Tired of cosmetics ads that smell like perfume? Well, brace yourself. By Christmas, you can expect to find packages exuding their contents' aroma, and not just perfume packages, either. We're talking about food packages. Imagine strolling through your supermarket with the hint of peanut butter and anchovies in the air.
The person to thank for this is Chella Luthy, president and CEO of Creative Environments Inc., who admits that her grand plan is "to fragrance everything in sight." She traces the origins of her scheme back to 1982, when she decided to go into the smell business as a hobby. On a vacation to her native Ecuador, she picked up oils and herbs to make potpourri, which she then sold through Lord & Taylor, Macy's, and Bonwit Teller.
Looking for ways to improve her product and prolong its scent, Luthy approached $640-million International Flavors & Fragrances Inc., where she was shown a sample of a scented polymer produced by a patented technology. She proceeded to license the technology in return for royalties on all products she developed. After months of experimenting in her kitchen, she began incorporating polymer chunks in her potpourri. She also created an electric home fragrancer. And last year, after raising $500,000 from private investors, she came out with the technology's first stand-alone application, a seal on Charles-of-the-Ritz perfume.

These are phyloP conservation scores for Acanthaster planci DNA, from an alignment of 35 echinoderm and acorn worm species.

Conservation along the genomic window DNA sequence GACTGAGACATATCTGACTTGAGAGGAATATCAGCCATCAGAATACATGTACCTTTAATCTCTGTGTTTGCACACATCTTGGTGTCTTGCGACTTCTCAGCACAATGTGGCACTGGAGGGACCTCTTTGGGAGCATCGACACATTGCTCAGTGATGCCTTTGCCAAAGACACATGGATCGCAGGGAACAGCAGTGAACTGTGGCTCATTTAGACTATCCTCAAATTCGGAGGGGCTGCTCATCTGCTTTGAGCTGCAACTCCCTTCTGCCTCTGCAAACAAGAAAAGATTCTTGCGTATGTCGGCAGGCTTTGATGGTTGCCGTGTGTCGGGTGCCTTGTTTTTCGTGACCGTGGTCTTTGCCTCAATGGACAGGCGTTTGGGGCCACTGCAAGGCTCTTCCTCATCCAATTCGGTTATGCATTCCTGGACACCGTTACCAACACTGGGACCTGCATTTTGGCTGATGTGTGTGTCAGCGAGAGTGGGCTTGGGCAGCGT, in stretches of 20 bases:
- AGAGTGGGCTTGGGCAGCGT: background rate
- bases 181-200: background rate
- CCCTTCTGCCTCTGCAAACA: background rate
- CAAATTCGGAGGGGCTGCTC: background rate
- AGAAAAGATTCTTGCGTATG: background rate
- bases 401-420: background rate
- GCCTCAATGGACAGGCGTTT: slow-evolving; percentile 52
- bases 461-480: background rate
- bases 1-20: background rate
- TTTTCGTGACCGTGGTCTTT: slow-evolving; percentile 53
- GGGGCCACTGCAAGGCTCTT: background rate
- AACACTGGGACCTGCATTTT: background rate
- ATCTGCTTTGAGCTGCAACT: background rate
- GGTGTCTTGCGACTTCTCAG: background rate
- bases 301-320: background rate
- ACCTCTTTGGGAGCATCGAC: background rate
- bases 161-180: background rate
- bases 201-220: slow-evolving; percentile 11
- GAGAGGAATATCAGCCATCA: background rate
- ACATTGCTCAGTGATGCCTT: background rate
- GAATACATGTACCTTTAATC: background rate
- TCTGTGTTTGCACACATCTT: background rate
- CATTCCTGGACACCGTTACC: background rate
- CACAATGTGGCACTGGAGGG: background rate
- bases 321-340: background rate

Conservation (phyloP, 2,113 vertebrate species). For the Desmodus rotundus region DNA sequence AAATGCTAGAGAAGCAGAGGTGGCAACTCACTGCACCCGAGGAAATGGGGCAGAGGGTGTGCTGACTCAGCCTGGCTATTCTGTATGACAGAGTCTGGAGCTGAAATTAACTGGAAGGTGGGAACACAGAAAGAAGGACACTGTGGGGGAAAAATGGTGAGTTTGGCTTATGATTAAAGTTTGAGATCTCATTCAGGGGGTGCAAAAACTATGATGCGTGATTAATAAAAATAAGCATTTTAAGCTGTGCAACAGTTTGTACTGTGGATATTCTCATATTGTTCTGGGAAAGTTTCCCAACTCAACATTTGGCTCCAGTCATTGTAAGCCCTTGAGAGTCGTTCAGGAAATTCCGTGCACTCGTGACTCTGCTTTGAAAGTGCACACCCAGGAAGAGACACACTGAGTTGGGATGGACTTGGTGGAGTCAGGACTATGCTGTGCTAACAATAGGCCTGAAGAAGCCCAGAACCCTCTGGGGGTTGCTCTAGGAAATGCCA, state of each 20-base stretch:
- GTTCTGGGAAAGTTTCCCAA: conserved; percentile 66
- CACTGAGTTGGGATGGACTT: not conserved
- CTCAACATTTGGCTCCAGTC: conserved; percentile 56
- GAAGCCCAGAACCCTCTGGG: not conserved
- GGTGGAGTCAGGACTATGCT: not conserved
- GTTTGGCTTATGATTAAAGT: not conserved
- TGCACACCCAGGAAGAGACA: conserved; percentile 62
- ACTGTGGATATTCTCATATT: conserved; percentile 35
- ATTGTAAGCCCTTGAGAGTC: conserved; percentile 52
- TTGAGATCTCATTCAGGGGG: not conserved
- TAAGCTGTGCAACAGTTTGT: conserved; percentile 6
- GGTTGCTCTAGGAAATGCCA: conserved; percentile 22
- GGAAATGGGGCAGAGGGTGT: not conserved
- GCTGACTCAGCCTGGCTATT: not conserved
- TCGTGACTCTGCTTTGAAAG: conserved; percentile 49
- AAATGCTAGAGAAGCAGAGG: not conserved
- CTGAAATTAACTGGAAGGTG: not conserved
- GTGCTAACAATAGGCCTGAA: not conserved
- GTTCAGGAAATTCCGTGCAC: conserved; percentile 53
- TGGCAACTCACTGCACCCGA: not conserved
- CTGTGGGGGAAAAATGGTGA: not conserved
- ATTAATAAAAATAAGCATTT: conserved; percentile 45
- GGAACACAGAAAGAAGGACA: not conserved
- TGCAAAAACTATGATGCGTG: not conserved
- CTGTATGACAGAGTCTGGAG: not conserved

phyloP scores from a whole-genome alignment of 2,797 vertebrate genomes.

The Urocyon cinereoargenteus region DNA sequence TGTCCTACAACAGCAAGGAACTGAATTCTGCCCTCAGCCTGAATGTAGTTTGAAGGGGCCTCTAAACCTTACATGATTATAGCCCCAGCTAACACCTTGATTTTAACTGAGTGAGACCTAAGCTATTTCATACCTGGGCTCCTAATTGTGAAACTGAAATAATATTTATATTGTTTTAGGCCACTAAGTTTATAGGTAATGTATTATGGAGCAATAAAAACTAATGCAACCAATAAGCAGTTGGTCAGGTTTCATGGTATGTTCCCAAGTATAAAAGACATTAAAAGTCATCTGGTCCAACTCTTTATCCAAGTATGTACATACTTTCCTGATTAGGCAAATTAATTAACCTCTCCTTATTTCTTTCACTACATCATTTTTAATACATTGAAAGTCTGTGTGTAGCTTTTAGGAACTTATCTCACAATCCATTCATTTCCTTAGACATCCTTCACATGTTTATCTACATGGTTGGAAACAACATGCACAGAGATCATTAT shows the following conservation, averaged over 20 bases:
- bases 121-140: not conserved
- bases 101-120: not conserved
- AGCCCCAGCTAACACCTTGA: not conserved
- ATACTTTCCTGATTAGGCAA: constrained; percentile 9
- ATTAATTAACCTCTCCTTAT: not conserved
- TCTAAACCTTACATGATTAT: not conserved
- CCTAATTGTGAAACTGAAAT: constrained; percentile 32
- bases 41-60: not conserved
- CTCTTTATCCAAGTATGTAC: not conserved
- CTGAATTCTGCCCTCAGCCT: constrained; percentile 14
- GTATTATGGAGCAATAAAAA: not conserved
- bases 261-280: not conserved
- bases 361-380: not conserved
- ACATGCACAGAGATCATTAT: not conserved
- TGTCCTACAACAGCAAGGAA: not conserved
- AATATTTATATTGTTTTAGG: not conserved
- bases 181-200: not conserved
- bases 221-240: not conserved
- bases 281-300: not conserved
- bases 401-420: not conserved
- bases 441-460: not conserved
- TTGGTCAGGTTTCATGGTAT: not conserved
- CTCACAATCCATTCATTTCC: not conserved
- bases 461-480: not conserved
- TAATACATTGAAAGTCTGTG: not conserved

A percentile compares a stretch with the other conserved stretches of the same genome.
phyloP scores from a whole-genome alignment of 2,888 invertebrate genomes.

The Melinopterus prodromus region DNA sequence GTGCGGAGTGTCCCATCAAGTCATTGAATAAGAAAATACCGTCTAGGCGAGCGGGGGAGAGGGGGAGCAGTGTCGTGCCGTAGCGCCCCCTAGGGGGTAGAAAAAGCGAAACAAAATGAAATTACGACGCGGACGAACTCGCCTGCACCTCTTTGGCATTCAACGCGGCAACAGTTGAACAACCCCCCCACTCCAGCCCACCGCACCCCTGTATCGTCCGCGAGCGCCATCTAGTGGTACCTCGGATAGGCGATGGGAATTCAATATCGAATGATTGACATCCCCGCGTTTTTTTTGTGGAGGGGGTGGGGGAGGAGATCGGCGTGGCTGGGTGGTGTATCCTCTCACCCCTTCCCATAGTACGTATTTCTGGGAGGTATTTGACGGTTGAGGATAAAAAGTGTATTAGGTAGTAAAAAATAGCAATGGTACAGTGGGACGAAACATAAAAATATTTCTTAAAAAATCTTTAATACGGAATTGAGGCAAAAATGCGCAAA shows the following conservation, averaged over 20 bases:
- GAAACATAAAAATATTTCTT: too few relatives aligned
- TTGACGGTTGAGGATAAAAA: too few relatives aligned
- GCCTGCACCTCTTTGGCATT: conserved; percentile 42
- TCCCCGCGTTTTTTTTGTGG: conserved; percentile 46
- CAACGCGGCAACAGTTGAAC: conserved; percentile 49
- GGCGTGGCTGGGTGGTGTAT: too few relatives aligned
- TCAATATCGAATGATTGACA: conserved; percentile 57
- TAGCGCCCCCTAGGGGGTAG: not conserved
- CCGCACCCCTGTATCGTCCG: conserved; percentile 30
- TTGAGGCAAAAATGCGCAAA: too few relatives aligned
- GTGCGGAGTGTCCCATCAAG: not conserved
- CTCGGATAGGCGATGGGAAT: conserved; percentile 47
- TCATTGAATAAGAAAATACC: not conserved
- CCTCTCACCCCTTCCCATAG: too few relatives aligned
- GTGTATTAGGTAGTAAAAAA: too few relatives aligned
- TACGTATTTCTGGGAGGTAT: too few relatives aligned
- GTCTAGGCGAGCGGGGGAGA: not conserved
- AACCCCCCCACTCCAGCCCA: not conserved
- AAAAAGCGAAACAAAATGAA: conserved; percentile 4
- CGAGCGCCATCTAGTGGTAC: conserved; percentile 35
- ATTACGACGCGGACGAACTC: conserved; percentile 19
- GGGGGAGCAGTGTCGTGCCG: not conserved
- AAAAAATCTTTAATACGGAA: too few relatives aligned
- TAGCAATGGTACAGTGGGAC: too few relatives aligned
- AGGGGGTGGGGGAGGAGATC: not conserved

With a plant in Houston, a board that includes former Citicorp senior vice-president Roy Dickerson, and marketing help from ex-Bonwit Teller president Helen Galland, $2-million Creative Environments does in fact seem poised to stink up the world. Its products include a paste for fishing lures that smells like squid once in water, and a procedure for printing scented polymer on a newspaper page. This month, it will begin manufacturing the Gloria Vanderbilt line of home fragrances.
Then, of course, there's the aromatic packaging. Luthy won't disclose the products we'll be smelling, saying only that her clients are "the biggest cosmetics and food companies in the business." She does offer this reassurance, however: "You won't be able to smell it unless you're within two feet of the label." -- Leslie Brokaw